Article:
With the British climate being less than predictable in the last few years, we can almost throw the spring fishing rule book out of the window. The early part of the year can include the water and weather conditions of just about a whole season, so it’s, therefore, a good idea to be prepared for every eventuality on the riverbank. While you can rightly assume that by and large the water temperature will be low, it’s not unheard of for anglers to fish full floating lines as early as February!

When fishing new water, speak to someone with local knowledge. Try the regular anglers, local tackle-shop staff and the ghillie if you will be fishing with one. These people will all know where fish lie and the preferred patterns or colours of flies to try. Suit your line and fly to the water height and temperature. A very rough (and by no means conclusive) guide is this:

– in higher water, fish a larger fly
– in colder water, a larger fly should be fished more slowly and at depth
– in coloured water, fish a brightly coloured fly
– in warmer, lower water, fish a smaller fly closer to the surface
– in clear water, try a more drably coloured pattern

When faced with ‘classic’ spring conditions on medium to large salmon rivers, you will be talking using flies and tubes of between one-and-a-half and two-and-a-half inches. These will be fished relatively close to the riverbed by using a sinking line of a suitable density. When fishing this style, keep your leader to no more than six feet long; it makes casting a whole lot easier when using large flies.
Fish at a narrower angle than usual or keep mending the line to make the fly swing slowly. You may need to slowly figure-of-eight the line in slower currents to keep tension on the line as it swings.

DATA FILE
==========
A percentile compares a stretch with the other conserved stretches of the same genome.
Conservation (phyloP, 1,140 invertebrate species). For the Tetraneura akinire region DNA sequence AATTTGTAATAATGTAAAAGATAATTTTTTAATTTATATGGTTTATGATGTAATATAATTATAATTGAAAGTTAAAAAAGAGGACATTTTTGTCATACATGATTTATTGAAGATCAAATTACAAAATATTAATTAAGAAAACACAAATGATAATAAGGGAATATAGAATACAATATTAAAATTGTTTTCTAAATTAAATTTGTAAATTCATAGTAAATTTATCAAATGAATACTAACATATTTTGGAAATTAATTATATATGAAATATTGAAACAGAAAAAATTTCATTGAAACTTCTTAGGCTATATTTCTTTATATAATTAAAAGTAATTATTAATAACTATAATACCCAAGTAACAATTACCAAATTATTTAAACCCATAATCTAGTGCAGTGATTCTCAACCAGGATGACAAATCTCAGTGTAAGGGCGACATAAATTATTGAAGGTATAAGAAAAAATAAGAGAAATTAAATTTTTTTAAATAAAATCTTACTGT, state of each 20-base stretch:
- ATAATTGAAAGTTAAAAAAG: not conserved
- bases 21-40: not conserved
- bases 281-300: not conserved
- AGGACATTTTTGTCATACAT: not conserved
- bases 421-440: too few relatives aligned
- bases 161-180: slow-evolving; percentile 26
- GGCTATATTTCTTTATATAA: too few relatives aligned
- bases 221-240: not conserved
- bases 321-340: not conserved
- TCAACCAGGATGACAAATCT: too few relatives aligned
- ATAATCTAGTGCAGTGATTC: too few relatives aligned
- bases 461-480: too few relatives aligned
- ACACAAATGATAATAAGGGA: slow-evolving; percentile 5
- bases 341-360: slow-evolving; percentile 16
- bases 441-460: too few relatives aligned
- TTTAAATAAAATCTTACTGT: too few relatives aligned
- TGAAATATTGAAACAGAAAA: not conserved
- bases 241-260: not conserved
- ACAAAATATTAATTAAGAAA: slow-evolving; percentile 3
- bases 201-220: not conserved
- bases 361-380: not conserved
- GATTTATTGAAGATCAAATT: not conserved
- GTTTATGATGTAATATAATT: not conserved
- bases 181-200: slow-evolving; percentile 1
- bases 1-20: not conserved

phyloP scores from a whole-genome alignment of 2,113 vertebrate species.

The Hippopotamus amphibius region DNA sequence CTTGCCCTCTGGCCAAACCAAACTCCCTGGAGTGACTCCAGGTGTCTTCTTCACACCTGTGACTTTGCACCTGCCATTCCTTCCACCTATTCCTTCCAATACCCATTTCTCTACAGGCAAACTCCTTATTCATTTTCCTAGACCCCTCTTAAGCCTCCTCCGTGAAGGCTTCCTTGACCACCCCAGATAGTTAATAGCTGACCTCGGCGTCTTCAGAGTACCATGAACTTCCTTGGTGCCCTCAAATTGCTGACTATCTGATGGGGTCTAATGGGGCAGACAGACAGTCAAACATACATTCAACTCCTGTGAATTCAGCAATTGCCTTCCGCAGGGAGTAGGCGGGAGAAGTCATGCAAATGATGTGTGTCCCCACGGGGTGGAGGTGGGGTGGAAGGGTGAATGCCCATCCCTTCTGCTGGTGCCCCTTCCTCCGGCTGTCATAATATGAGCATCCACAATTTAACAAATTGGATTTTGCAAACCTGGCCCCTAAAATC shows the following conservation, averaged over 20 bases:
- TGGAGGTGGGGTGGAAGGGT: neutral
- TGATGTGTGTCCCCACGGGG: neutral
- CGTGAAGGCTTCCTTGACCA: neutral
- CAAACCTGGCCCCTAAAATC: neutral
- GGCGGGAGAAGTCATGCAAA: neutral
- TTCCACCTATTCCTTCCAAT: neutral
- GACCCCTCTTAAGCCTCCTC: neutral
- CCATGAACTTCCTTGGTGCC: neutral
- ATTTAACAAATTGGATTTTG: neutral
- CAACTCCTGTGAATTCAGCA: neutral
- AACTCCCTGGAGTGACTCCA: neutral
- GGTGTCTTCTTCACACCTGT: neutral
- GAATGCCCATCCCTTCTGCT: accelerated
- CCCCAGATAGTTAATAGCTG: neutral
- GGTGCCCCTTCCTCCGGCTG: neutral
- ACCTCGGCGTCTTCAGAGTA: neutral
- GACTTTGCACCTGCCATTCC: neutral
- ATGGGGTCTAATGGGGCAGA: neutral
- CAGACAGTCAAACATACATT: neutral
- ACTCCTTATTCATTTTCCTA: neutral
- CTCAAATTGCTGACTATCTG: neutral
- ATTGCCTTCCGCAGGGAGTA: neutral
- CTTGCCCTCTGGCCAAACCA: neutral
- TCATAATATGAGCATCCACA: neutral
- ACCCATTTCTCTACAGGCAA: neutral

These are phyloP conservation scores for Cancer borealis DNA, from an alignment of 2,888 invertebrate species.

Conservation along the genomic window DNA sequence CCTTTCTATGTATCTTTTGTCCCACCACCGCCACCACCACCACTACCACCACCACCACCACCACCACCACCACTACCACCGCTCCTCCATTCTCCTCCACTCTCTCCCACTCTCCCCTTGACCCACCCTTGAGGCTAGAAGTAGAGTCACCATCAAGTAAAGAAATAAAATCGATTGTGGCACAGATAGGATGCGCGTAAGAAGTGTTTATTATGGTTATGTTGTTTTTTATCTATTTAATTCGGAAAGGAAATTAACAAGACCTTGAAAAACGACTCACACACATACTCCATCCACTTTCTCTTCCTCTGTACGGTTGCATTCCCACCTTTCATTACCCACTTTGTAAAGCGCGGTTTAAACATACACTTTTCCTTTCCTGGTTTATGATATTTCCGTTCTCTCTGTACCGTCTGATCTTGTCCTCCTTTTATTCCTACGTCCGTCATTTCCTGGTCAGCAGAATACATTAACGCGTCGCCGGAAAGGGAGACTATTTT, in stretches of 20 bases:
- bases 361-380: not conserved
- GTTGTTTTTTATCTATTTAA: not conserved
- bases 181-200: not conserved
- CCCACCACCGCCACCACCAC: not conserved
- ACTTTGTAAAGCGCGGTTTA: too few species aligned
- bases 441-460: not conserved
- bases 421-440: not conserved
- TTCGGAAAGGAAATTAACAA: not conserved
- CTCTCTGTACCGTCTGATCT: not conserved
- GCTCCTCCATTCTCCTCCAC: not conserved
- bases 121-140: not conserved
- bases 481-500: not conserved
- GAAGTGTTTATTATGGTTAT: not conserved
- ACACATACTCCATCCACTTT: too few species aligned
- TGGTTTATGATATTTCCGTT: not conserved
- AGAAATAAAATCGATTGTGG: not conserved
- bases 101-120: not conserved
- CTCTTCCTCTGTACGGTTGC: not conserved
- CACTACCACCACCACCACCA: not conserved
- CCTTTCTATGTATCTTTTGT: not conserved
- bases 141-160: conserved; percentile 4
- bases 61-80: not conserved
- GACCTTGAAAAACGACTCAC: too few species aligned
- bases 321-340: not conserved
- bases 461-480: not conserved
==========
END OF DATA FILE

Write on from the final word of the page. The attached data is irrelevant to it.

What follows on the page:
Patterns

Normal Water

Ice Maiden
Green-Bodied Willie Gunn


Ice Maiden

As tied in last month’s ‘The Flies To Catch Fish’, this fly originated on the River Tweed where it has become very popular in cold, even icy, conditions. Tied with an unusual colour combination of white, blue and chartreuse, it’s a ‘cold-looking’ pattern that has now become a firm favourite across Scotland.

Green-Bodied Willie Gunn
This is a variation on one of the world’s favourite salmon flies. The wing is a blend of yellow, orange and black and you can therefore tie different versions to suit coloured or clear water. This fly will work all year round, but is especially successful early and late in the season.

High Water

Tempeldog
Green Highlander Tube

Tempeldog
This is a version of the original Tempeldog pattern, tied on a bottle tube. With this added weight and mobile fox hair wing, it suits stronger currents where it really comes to life. The more subtle coloration of this fly makes it more suitable to clear water conditions, and it’s another that will score year round, especially in higher water.

Green Highlander Tube
Tied with a fox wing, this variation on a classic salmon fly is a firm spring favourite. There is something about green or blue in flies that seems to attract fresh spring fish and in powerful, clear water you can rely on this tube version to catch the salmon’s attention. These colours can also be incorporated to tie smaller patterns to suit all water heights and currents.

Low Water

Ally’s Cascade
Squirrel And Blue

Ally’s Cascade
Alastair Gowans’ Cascade should be, and probably is, in everyone’s fly box. It can be dressed on tubes, double hooks, trebles or singles to suit all conditions, but it especially suits ‘streamy’ water. You could say that this is the only fly you’ll need, but if everyone fished them the angler (and the salmon) would become bored very quickly!

Squirrel And Blue
Here’s one to use should you be faced with mild conditions and low water. It’s also a cracking fly for sea trout and summer grilse but, incorporating blue and silver, is great for spring fish when fishing a full floating line. Carry this in sizes 8 to (seriously!) 16 and, along with the other flies mentioned, you’ll be ready for anything.

Total Fly Fisher


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